Nursing Opinion

Why public health is important to practice

Deborah Sturdy, Chief Nurse for Adult Social Care

Deborah Sturdy OBE, Chief Nurse, Adult Social Care

Jamie Waterall, Deputy Chief Nurse, Public Health England

The pandemic has brought huge challenges for everyone across social care, while also forging stronger working relationships with colleagues from other services as we have joined together in our response.

It has also brought to the fore the skills and expertise of nurses and the wider workforce to manage the pandemic and expand core skills in improving resident outcomes. Advanced clinical decision making, team management, multi-agency care coordination, complex assessment and care planning, leadership – which has been crucial in staff wellbeing and support – name but a few of the core and essential skills of the social care nurse. Additionally, we have seen our peers also develop new found skills in embracing principles of the public health nursing. This includes disease outbreak management, enhanced infection prevention and control, supporting a vaccination programme, analytical skills applied to data being collated and interpreted translating into local action plans with multi-agency input. This has been adopted across the social care landscape in the main without a second thought of what is being done, the significant contribution this is making to public health management and response and the skills being both developed and applied.

Jamie Waterall, Deputy Chief Nurse, Public Health England

As we start to take stock of what has been achieved, we must both acknowledge the phenomenal work which has taken place, but also not lose these new found skills which can so valuably be applied to other aspects of public health nursing. The publication of the ‘All Our Health’ educational platform sets out the public health agenda which has both implications for staff and residents in Social Care and opportunity to continue to apply the skills we have learned. These include health improvement, health protection, supporting health wellbeing and independence.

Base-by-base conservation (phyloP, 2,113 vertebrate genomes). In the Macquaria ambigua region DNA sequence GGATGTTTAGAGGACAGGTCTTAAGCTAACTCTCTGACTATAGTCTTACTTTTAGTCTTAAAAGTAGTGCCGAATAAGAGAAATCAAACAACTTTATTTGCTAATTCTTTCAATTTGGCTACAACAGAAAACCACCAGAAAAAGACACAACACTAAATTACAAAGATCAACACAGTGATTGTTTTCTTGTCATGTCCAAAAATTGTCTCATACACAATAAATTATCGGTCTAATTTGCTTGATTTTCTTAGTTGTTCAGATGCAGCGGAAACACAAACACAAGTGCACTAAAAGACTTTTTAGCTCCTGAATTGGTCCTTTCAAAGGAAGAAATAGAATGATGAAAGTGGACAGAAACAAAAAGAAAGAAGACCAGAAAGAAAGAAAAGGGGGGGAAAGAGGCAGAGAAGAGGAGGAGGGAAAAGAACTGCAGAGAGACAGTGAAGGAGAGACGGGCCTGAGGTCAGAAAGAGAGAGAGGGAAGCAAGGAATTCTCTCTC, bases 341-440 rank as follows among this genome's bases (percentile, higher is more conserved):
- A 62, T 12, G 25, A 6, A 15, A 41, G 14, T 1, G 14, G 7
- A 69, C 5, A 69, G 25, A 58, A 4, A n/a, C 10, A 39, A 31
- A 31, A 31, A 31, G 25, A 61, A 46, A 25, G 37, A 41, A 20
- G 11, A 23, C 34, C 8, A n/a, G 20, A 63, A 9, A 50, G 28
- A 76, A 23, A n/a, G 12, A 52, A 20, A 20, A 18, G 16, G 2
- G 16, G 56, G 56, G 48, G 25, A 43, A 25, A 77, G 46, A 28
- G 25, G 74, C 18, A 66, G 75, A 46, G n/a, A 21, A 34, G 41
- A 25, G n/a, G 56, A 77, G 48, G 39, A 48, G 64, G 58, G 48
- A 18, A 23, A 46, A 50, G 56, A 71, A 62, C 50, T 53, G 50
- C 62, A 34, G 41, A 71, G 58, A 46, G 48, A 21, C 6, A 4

All health and care professionals share a common commitment to do their best for the public we serve. And increasingly, practising effective prevention, promotion and protection is recognised as a vital part of this, which is helping more people live longer, healthier lives. We have a shared responsibility for prevention and all health and care professionals have a role to play. Preventing ill-health and promoting wellbeing isn’t something that is confined to specialist public health professionals. In fact, all professionals can offer brief advice in the knowledge that, in most cases, the public expect and trust this advice.

Time is often limited in most contexts. So, it’s important that all professionals have easy access to the information and evidence they need to make the most difference, particularly when it comes to dealing with the most pressing challenges facing public health. That’s why Public Health England has developed the ‘All Our Health’ framework, which helps professionals embed prevention within their work by providing trusted advice and guidance on over 26 different public health topics such as:

  • mental health and wellbeing
  • antimicrobial resistance
  • falls and fractures
  • air pollution

Developed by public health experts, it supports prevention priorities across our health and care system. Each session introduces a different topic, setting out why it is a public health priority and what professionals can do to address it, with a short knowledge test to enhance learning and signpost to further information. The sessions are designed to be used flexibly, making it easier for people to get advice that will help them make a difference to their practice alongside the busy demands of their day-to-day roles.

This information is relevant to people working across the health and care sector, from frontline practitioners to managers and strategic leaders. Completing the sessions can also count towards continuing professional development. Imagine the potential of more than 2 million health and care professionals committing to focus more on our top public health issues of today. As we start to focus on the recovery phase of the COVID-19 pandemic, social care must appraise the lessons learnt and consider the changes needed to ensure that we truly build back better and fairer. It will be essential that we use the 2020s as a decade of transformation, which allows our nursing profession to challenge the way that we work. We need to pay the same attention to preventing, protecting and promoting the health and wellbeing of the public as we do to treating ill health and disease. In this way, we will be able to adapt the nursing model so it enables the workforce to address key public health issues which have been amplified by the pandemic. Social Care Nurses have an important part to play in ensuring we support the delivery of good public health and the pandemic has proven their credentials.






Edel Harris





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